The unexpected champion: How Rio’s favelas strive to go green while Olympic legacy falls short

The unexpected champion: How Rio’s favelas strive to go green while Olympic legacy falls short

The municipal government of Rio de Janeiro has promised to urbanize its favelas by 2020, but projects supposed to upgrade the favelas’ infrastructure and create jobs have quickly lost momentum. Fortunately, an unexpected champion has emerged, as residents of favelas have come together and taken the initiative to “green” their communities with reforestation projects, rooftop solar panels and community food gardening, highlighting how sustainable urban design should be done.

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Rio’s foundering attempts to capitalize on the forthcoming Olympics also sits awkwardly alongside the forced eviction in the Vila Autódromo favela, leaving many to question if these low-income communities are being cast out to make way for upscale development under the pretext of the Olympics. Maybe it’s the time we start empowering these communities, not displace them.

The issue of favelas’ implication to urban sustainability dates back to the 19th century, when favelas first emerged as the landless underclass took up residence in irregular settlements in urban Rio. The 1940s saw the massive expansion of favelas into the urban peripheries. Countless migrants were driven to the cities by industrialization, only to find themselves trapped in the same shantytowns they had built. Denied physical access to the urban core and basic infrastructure, the favelas eventually became synonymous with destitution and hotbeds of street crime.

It wasn’t until the 1970s, after government’s repeated attempts to eradicate the tenements, that certain urbanization policies were put forth to modernize and improve their living conditions. However, in the absence of an effective approach to address urban poverty, the social stigma attached to the favelas persists.

It doesn’t help that their expansion has raised environmental and security concerns. In order to make space, residents had to cut down trees, and were blamed for the environmental degradation and the increased risk of natural disasters, such as landslides.

Against this backdrop, the government had decided to erect walls surrounding Rio’s most notorious favelas in 2009, claiming they serve as “eco-barriers” to prevent further deforestation and geo-hazards. With their spatial divisiveness and symbolic segregation, the construction of these walls was met with vocal opposition from the communities. Worse still, by shifting the blame onto the “favelados” – a pejorative term for the favelas’ residents – the government failed to recognize the institutional deficit as well as the perpetuating inequality underneath.

Ironically, the government conveniently leaves out the fact that among those who recently settled in favelas, are the same people who had been forced out of their native lands due to escalating deforestation in the Amazon. In 2014, there were reportedly around 22,000 indigenous Brazilian Indians residing in favelas, where they struggle to assimilate into urban lifestyle.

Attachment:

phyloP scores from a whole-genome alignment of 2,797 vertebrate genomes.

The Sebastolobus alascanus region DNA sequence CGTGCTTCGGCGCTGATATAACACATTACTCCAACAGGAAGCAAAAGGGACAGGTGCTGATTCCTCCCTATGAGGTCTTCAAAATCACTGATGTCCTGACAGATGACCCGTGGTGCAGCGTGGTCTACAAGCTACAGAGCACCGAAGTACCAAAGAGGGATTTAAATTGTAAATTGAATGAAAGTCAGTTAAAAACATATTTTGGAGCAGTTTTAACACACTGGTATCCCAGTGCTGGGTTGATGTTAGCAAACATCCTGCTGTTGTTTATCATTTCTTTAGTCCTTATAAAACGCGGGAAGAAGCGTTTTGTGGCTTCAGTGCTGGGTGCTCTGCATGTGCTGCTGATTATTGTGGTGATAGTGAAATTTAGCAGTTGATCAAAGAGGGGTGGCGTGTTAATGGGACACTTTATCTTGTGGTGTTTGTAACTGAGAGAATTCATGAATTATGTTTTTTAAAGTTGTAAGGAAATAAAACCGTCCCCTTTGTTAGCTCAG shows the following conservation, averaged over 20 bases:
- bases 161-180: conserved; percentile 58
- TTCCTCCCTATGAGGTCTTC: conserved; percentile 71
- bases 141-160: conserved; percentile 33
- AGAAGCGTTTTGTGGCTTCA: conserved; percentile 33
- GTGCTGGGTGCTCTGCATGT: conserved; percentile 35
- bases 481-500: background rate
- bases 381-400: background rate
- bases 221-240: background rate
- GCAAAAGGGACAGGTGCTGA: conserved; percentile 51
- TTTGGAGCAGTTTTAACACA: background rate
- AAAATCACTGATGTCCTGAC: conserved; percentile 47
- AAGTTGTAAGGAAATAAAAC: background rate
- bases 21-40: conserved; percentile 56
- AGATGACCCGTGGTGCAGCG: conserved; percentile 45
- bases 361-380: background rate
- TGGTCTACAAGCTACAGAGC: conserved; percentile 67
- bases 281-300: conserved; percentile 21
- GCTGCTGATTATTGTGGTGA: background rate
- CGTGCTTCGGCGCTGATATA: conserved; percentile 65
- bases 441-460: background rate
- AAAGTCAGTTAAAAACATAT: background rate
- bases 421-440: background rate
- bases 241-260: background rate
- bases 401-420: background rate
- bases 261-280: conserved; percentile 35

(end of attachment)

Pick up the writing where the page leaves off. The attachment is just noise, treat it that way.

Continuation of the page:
The conventional wisdom goes that communities with low socioeconomic status would be less likely to participate in public affairs, let alone campaign for environmental advancement. The Brazilian grassroot movement, however, tells a different story.

It appears the urban poor do care about the environment; a study suggests that both community activism and environmentalism share a rich history among the largest favelas in Rio. They link their community involvement to a citizens’ movement that encompasses a range of issues including the environment, access to public services, and democracy.

Meanwhile, the longstanding government neglect and the favelas’ informal nature also give room to decentralized, community-based solutions.

Consider the Rocinha favela’s alternative to the “eco-barriers” in 2009 as an example. Instead of constructing looming walls, Rocinha, the largest favela in Rio, counter-proposed building a community park with nature paths and communal green space. The municipal government ultimately agreed to act on the proposal, hailing the success of a strong community leadership.

The Rocinha is among the first favelas to dispel the negative image associated with drugs and violence by transforming into sustainable models. The community greening program comes with significant social gains as well, since more jobs have been created for young people to get out of street crimes.

Since then, with the support from authorities and local NGOs, more favelas have followed suit, paving the way for a possible nation-wide implementation. Not only do these projects demystify the perception that favelas are necessarily unsustainable, but they also help forge cooperation between the government and the communities while reducing red-tapes in the process.

Can Rio realize the Olympic legacy to benefit the environment and the well-being of its citizens? The answer hinges on the government’s ability to push forward a holistic framework of socially inclusive policies – including technical and infrastructure support, investment on education and entrepreneurship. And, on top of that, a better forest governance, urban planning and public housing scheme that would reduce the growth of favelas in big cities.

The prospect is clouded by uncertainties though, with Brazil’s administration currently plagued by President Rousseff’s impeachment, social unrest and economic downturn, as well as the Zika virus epidemic.

Perhaps the time has come for these once subjugated communities to rise up and influence national policy from the bottom-up. The world certainly has much to learn from them.

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